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Editorial: An apology from the editor

Published: September 25, 2009
Section: Front Page


At 4:30 p.m. Thursday, the news editor of The Brandeis Hoot and the editor-in-chief of the Justice, were called into a meeting with a university official who informed them of University President Jehuda Reinharz’s decision to resign. They were informed that Reinharz would make his resignation official at midnight and that any information shared with the news organizations was contingent upon our confidentiality. News of his resignation was not to be shared until he officially announced his resignation at midnight. Following the news editor’s meeting with the university official, the editorial board was informed of this information and of its sensitive nature. The board was told that no mention of Reinharz’s resignation was to be made to anyone outside of the editorial board.

Unfortunately, a member of the editorial board violated this code of confidentiality by informing a Brandeis student not on campus of the news via text message. This student then informed members of the blog innermostparts.org ,who posted that “rumors” were swirling about Reinharz’s possible resignation at approximately 9 p.m. Thursday night.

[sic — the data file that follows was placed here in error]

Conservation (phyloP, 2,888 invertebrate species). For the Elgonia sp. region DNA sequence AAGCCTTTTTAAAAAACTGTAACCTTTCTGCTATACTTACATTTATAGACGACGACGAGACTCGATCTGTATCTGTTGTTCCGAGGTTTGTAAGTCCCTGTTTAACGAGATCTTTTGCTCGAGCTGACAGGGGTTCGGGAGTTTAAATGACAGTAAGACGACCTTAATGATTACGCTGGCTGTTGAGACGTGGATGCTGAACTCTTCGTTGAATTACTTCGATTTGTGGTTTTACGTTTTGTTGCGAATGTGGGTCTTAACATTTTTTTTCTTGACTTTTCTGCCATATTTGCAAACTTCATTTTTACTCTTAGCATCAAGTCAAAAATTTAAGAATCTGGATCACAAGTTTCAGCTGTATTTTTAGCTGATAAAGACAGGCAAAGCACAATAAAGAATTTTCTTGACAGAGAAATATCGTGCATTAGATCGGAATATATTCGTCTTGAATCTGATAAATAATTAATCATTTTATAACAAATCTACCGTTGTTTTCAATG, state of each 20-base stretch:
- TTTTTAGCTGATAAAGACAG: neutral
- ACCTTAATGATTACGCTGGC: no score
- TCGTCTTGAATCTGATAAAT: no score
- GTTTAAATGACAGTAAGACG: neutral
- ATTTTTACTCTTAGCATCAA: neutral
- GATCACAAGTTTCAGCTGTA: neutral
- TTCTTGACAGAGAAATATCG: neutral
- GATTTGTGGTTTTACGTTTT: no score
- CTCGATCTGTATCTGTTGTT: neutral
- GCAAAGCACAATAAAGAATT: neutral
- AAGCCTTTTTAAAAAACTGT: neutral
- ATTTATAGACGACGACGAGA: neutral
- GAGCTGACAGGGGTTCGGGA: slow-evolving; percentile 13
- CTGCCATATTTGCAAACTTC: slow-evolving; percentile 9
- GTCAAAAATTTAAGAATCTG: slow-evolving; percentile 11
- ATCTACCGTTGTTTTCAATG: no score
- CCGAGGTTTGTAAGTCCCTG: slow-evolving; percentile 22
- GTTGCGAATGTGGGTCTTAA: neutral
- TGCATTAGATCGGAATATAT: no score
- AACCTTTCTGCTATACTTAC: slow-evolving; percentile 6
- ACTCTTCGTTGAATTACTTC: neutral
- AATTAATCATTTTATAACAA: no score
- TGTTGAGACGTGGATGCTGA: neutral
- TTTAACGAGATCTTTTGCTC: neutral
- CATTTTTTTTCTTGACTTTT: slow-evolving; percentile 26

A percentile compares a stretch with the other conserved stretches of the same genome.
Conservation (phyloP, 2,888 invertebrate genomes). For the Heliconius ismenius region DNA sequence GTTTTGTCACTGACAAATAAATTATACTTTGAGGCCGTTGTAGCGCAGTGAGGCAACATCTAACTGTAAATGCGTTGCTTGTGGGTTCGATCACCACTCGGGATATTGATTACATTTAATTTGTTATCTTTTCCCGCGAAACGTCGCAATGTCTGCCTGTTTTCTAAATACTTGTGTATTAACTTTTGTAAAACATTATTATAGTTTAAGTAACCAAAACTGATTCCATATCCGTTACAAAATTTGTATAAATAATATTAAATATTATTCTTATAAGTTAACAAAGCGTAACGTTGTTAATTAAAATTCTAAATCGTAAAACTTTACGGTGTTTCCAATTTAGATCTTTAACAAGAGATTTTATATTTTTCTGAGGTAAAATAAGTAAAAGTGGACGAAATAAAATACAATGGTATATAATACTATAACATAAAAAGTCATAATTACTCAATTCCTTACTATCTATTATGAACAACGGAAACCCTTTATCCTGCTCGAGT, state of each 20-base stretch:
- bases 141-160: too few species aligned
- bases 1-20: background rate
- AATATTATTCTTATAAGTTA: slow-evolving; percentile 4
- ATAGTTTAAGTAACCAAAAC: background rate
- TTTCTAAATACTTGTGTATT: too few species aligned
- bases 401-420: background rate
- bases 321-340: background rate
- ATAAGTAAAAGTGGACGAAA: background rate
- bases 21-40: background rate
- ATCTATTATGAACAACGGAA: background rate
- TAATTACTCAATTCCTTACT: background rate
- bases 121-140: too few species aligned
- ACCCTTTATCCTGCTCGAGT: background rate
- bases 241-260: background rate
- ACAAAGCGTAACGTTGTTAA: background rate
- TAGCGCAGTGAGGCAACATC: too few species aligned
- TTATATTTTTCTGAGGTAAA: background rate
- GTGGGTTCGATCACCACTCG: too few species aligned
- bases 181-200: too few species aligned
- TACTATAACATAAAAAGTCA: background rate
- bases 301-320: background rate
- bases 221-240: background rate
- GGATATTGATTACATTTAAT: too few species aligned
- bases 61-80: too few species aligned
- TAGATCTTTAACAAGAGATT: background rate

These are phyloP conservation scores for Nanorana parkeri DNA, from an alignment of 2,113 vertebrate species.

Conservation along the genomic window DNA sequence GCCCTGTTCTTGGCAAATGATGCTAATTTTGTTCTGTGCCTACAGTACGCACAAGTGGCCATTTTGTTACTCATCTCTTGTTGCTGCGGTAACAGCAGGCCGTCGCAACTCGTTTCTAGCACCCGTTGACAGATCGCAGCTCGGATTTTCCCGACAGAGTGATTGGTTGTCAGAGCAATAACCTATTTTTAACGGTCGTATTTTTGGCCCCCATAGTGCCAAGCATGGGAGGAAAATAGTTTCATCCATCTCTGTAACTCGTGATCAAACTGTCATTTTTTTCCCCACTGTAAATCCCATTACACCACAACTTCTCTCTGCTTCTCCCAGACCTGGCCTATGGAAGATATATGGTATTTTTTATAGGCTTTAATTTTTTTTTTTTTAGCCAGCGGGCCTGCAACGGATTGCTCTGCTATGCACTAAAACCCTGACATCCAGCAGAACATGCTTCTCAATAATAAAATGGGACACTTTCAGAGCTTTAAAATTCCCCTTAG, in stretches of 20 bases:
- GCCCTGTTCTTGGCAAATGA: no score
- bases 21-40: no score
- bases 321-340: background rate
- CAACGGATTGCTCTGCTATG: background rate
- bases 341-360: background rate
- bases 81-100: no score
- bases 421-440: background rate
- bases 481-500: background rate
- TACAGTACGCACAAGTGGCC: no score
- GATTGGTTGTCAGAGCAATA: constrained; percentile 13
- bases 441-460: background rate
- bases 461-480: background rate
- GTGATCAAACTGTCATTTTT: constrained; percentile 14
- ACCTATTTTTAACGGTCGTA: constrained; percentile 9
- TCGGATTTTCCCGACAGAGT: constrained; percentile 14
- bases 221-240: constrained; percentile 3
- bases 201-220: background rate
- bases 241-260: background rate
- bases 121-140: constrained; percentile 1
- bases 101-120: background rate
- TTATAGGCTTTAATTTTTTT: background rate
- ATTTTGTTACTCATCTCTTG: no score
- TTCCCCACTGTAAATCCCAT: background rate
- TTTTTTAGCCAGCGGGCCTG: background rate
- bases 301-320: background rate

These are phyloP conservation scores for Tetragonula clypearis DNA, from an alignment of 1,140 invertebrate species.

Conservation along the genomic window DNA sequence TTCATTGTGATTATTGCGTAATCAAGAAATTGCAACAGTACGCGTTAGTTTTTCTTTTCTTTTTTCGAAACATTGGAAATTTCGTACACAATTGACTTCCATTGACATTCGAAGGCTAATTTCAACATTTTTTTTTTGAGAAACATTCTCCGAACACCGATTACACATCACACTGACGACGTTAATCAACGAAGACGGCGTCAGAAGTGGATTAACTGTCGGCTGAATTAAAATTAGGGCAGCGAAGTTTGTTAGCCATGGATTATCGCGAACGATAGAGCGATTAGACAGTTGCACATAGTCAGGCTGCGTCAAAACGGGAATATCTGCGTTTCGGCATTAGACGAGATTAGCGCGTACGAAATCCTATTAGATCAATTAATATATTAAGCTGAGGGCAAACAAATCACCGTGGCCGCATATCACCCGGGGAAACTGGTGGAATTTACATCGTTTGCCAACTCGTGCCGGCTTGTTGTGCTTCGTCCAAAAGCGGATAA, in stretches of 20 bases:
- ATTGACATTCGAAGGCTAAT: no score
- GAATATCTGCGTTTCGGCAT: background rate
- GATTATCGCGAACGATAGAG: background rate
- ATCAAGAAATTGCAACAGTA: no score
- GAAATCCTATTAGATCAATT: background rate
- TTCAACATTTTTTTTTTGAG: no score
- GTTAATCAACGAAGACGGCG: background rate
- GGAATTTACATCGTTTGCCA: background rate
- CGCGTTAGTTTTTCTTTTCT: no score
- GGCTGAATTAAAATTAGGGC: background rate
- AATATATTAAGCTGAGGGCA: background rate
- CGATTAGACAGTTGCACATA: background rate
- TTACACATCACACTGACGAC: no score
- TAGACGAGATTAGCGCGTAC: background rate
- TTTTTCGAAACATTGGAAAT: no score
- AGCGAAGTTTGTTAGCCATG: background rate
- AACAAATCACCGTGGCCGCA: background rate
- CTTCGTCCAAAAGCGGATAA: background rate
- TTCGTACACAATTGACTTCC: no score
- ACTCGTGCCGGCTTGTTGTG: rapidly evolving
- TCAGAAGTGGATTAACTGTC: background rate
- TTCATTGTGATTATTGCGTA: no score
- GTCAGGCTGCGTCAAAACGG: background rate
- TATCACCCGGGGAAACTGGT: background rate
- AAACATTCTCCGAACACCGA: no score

Upon learning of the leak, the implicated editor was questioned. He admitted his indiscretion and was asked to resign. The Hoot is deeply sorry for this lapse of integrity. As a news organization, we are dedicated to truth, not rumors. We pride ourselves on being an organization whom readers can trust for accuracy and whom sources, the administration included, can trust for our professionalism and discretion. This week, a member of our board failed to meet our standards. And while he has been disciplined, ultimately, as a leader, I recognize that responsibility for our content and our behavior is mine and mine alone.

Our integrity is all we have at the end of the day and when we fail, we must acknowledge it, apologize for it, and do our utmost to prevent its reoccurrence. As such, the entire editorial board deeply apologizes to the administration for our lack of discretion and to the student body who was prematurely handed rumor instead of fact. I know that our apology cannot undo the damage that rumor has wrought but I hope that our community, and those who act as sources in particular, will recognize our sincere desire to earn back their trust through our continuing dedication to insightful, meaningful news coverage and commentary.

With deep apologies,

Alison Channon

Editor-in-chief